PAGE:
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EllaMc

"So it goes."

Ella Mc's book blog. Brand new 2018 - Only books read after 1st January 2018

Currently reading

The Witches of Eastwick
John Updike
Progress: 100/307 pages

there's a half-baked mystery hanging around the edges of a YA philosophical think-piece

Turtles All the Way Down - John Green

“Everyone wanted me to feed them that story—darkness to light, weakness to strength, broken to whole. I wanted it, too.” ― John Green, Turtles All the Way Down

 

If I was 14, I'd have adored this book and thought it was brilliant. I'm not, so it was not meant for me and that made it a bit harder to judge. I can only be me, so here goes:

 

Nicely, this book is NOT a well-worn yet unrealistic "moving story of courage and hope bringing darkness into light with a complete cure of mental illness along the way." It's NOT the perfect YA romance where everyone skips off to (somehow free?) college at the very best schools in the world while still maintaining their young romances. It's not a lot of clichés, but it contains others. The most favored quote at Goodreads is one that is well-worn in therapy circles ("Your now is not your forever.")

 

I'm not exactly sure what it IS, but I'm not entirely sure that matters. If pressed, I'd call it a mental health story, I guess.

 

The portrayal of mental illness was pleasantly realistic. Not debilitated a hundred percent of the time, the main character Aza Holmes manages to have good grades, friends, drive and not drool while still being under the care of meds and a shrink. But we still see her life disrupted by this illness. The hovering mom was a nice touch too.

 

The friendships seem real and very high school/teenaged. Intense and fun, silly and emotional - real. Also, I love the title. I hoped when we got to the reason for it, it might have a little more impact, but it worked well enough for me. There are added plot lines in this novel, but if you've read other John Green, you'll notice similarities between Aza and what is usually the male character (Quentin, Colin, or Miles) and find a bit of Margo, Alaska and/or Katherine in Davis Pickett.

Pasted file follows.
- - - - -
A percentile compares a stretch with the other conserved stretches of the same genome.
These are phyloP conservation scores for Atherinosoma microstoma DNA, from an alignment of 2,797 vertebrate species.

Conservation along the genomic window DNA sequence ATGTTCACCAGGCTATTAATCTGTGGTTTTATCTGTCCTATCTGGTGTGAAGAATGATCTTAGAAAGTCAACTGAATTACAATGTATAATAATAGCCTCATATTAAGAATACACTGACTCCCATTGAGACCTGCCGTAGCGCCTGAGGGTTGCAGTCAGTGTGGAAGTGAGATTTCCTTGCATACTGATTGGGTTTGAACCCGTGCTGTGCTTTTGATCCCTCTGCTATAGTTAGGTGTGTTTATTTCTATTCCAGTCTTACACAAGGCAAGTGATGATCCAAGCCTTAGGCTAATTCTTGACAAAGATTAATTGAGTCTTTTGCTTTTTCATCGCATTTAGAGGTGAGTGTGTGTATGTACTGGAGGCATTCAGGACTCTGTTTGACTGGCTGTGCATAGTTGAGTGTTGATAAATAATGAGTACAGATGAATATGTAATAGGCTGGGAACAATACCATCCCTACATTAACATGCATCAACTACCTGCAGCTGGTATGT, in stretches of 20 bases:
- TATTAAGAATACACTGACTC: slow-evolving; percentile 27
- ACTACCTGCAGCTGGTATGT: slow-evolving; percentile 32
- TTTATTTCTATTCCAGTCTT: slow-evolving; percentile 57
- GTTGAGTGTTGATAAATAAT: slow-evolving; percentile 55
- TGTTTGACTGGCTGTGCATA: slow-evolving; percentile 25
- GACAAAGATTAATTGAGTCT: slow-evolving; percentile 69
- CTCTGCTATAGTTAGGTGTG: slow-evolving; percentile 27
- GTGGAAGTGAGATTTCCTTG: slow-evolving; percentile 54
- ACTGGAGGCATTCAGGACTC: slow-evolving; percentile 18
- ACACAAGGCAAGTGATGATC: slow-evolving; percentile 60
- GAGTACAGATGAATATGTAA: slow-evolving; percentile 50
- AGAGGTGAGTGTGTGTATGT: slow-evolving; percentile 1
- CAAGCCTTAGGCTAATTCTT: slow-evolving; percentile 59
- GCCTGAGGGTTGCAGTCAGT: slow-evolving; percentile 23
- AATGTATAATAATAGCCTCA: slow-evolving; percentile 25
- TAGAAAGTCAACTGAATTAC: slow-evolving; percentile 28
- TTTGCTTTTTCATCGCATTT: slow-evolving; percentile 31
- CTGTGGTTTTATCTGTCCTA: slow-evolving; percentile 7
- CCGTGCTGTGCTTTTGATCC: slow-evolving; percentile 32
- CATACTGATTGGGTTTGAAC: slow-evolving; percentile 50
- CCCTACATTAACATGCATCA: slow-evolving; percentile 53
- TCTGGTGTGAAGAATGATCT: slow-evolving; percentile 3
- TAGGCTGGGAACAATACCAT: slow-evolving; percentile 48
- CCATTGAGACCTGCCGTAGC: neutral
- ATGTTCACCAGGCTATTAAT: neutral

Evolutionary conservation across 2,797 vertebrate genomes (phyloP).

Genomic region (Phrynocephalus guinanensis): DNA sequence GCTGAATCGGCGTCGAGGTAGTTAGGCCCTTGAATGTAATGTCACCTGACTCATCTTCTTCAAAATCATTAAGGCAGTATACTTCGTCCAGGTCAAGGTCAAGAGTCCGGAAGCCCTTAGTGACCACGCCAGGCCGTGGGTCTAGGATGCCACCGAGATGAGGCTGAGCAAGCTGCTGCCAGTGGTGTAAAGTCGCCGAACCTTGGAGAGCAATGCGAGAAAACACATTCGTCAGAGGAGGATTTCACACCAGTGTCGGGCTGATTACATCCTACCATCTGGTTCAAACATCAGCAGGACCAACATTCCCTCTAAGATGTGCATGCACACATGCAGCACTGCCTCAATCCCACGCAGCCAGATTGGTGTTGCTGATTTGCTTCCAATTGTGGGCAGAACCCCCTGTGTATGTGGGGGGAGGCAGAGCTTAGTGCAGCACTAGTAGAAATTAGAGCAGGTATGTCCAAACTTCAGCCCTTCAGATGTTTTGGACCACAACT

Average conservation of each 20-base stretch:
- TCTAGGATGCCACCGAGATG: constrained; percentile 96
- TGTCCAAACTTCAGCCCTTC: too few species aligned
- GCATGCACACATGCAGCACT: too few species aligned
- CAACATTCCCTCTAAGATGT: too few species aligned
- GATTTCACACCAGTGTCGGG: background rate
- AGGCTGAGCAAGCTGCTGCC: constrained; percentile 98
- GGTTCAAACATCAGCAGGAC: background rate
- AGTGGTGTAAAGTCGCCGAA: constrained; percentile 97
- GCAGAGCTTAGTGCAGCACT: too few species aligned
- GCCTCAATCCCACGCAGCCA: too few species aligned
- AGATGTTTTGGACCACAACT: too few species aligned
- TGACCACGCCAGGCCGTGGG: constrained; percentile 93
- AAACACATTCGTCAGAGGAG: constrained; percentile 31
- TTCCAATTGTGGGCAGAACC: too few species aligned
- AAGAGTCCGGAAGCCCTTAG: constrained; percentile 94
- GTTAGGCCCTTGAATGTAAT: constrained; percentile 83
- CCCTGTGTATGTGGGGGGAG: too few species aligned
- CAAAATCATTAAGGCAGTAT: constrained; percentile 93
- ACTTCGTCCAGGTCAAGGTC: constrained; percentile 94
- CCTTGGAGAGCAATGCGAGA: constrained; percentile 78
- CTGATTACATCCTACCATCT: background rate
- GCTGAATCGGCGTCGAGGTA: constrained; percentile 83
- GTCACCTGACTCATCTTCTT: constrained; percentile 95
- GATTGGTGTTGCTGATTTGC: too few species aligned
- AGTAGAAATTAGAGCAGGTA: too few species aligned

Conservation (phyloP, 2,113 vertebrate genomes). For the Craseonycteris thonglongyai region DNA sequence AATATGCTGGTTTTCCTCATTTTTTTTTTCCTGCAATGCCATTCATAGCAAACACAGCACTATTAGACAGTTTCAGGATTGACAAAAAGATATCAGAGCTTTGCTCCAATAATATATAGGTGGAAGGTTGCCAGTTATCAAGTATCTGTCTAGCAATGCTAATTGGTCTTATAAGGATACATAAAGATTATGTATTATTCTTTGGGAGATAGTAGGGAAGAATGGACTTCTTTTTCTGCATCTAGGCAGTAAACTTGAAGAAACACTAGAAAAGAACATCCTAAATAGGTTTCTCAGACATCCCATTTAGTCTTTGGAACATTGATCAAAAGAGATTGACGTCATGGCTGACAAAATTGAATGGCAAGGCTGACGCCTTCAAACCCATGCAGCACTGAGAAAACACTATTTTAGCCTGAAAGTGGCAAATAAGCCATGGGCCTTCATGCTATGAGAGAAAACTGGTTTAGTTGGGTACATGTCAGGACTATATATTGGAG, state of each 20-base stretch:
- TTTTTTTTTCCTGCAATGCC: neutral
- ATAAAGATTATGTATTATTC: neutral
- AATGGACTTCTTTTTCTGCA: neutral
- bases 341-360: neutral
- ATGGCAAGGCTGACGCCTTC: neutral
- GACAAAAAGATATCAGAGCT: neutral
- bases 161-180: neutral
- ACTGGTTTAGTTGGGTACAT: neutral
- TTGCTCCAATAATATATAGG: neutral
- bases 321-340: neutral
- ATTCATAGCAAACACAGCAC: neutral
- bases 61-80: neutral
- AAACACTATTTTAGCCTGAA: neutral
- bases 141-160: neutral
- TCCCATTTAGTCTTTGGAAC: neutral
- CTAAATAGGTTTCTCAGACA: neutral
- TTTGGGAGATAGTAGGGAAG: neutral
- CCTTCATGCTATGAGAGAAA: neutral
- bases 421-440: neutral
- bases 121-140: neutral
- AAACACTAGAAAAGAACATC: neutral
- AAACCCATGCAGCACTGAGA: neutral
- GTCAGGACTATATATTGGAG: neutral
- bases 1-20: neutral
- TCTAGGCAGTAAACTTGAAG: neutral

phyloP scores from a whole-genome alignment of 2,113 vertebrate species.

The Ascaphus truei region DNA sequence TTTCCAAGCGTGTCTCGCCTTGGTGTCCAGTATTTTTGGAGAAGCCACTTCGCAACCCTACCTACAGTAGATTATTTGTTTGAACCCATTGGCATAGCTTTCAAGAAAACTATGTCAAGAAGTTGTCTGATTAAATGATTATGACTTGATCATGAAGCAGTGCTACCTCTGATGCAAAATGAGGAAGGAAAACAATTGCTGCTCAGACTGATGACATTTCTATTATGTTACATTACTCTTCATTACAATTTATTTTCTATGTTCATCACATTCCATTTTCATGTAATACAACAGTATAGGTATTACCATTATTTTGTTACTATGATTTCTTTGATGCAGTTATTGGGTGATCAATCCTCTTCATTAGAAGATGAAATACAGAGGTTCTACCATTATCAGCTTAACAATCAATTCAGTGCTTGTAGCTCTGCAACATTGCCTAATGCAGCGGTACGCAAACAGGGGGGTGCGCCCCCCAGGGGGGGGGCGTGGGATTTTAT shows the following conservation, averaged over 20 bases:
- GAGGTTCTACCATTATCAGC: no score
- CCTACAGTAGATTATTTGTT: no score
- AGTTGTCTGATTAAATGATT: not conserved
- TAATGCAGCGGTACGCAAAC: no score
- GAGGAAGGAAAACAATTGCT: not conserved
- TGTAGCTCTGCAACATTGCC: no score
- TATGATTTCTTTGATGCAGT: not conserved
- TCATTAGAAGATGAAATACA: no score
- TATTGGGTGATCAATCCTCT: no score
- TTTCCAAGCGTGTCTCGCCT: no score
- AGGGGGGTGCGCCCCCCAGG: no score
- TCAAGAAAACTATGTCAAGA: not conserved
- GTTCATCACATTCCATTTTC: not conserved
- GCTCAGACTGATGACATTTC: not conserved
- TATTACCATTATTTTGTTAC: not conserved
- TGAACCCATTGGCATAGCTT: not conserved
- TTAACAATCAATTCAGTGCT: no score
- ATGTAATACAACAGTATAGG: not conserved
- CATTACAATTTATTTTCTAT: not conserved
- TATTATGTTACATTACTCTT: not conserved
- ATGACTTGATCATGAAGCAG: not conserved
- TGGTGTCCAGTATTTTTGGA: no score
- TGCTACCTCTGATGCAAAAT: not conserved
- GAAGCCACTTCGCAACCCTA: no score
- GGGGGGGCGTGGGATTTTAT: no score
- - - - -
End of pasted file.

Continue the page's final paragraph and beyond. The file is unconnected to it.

These these teenagers also can quote poetry and literature while analyzing the nature of self within the universe. Even now I don't possess the presence to have Edna St. Vincent Millay tripping off my tongue whilst on a date. The teenage romance was realistic in all but the way they wrapped it up -- which again reminds me of John Green. I can't get mad at an author for writing what he always writes. Do I wish he'd stretch a bit more over these many years? Of course, but I knew this was his book when I opened it.

 

Back to the romance: teenagers are usually known for their hormones and the ability of said hormones to make them emotional wrecks. Our main teenagers are nothing like that. They are more adult about romance than many adult divorcing couples I've known through the years (c.f. Paper Towns.)

 

“...no one ever says good-bye unless they want to see you again.”
― John Green, Turtles All the Way Down

Somewhat odd for Mr. Green, there is a loose mystery that could have worked if the extent of it wasn't internet searches. It served as a device to get Aza and Daisy on the same ground with Davis, and give Davis something about which to be wistful and brooding. All of which needed to happen for this book to be...this book, but it is hard not to see it as purely a way to give a leg up to other themes. As it is, there's a half-baked mystery hanging around the edges of a YA philosophical think-piece.

 

For me Daisy Ramirez nearly steals the show. As irritating as she could possibly be, she's probably annoying because she's the most realistic teenager of the bunch. Everything about her is absurd, including her job, and because of that, she's pretty awesome. The only thing that made me want to kill the author was the use of "Holmesy" as her moniker for Aza in literally every single conversation they had -- often multiple times. It's way too close to "homie" though it's probably a nod to Sherlock given that half-baked mystery I just mentioned. There's something weird about making a character with a Latino-sounding name the poor kid who uses something too close to street slang and exists as as a side-kick to the main WASP that doesn't sit well with me, but I loved Daisy nonetheless.

 

All in all I liked this but it didn't blow my skirt up. It wasn't as good as I had hoped (yet another reason to wait many years before reading books with buzz.) It wasn't bad. I'm glad I own a copy on audio because that will make it easier to revisit on a long drive someday, and I have a few younger people in my family who will enjoy listening to it.